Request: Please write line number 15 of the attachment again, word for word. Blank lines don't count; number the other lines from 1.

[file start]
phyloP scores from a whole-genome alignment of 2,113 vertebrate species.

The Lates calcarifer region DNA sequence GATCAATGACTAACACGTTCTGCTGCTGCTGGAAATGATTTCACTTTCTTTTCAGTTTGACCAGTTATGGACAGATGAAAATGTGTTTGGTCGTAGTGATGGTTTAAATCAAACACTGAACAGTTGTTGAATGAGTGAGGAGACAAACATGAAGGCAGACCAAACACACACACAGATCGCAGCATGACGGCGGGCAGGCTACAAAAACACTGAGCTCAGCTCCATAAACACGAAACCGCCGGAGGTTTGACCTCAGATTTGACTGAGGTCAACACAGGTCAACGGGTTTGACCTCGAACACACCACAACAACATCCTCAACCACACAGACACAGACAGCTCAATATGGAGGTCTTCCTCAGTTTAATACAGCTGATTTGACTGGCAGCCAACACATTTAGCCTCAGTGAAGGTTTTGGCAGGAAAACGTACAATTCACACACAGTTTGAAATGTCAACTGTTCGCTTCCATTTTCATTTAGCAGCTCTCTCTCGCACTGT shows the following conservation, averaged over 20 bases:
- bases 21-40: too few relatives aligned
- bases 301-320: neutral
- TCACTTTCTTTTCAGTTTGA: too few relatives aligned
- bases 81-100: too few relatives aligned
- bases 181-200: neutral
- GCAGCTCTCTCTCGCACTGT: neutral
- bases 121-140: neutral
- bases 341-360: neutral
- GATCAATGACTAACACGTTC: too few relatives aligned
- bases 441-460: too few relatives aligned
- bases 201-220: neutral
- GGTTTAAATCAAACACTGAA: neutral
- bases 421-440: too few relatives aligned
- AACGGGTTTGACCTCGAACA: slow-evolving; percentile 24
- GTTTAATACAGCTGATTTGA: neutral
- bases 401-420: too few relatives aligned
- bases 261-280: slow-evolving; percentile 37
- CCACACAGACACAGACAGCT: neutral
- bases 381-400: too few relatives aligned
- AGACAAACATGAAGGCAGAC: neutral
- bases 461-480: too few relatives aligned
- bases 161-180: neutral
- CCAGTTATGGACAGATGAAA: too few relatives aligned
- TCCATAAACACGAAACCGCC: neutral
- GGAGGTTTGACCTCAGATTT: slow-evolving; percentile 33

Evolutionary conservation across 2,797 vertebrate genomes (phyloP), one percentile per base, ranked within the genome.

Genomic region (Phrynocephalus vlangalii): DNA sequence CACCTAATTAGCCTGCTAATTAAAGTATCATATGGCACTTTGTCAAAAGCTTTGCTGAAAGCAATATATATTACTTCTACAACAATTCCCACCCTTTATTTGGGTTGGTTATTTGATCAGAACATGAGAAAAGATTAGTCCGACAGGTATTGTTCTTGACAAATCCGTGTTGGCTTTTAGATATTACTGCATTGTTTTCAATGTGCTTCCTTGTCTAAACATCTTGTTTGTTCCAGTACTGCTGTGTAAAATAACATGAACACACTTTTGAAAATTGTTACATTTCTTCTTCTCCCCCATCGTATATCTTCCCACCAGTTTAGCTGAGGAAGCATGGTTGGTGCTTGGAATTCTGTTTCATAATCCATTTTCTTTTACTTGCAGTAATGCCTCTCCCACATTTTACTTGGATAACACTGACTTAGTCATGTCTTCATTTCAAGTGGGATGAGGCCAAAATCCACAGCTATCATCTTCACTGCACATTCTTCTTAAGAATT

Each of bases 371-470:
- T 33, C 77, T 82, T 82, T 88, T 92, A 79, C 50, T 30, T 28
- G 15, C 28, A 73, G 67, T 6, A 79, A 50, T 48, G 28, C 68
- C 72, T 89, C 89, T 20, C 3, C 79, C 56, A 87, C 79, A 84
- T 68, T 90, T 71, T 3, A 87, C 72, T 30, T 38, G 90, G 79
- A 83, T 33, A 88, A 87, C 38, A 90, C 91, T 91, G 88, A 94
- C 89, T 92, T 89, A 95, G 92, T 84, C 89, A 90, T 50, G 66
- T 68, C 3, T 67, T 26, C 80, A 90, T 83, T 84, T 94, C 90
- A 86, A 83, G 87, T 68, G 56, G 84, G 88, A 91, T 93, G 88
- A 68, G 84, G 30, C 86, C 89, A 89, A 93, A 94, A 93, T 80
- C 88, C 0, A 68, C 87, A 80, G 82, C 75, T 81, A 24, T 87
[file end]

- bases 421-440: too few relatives aligned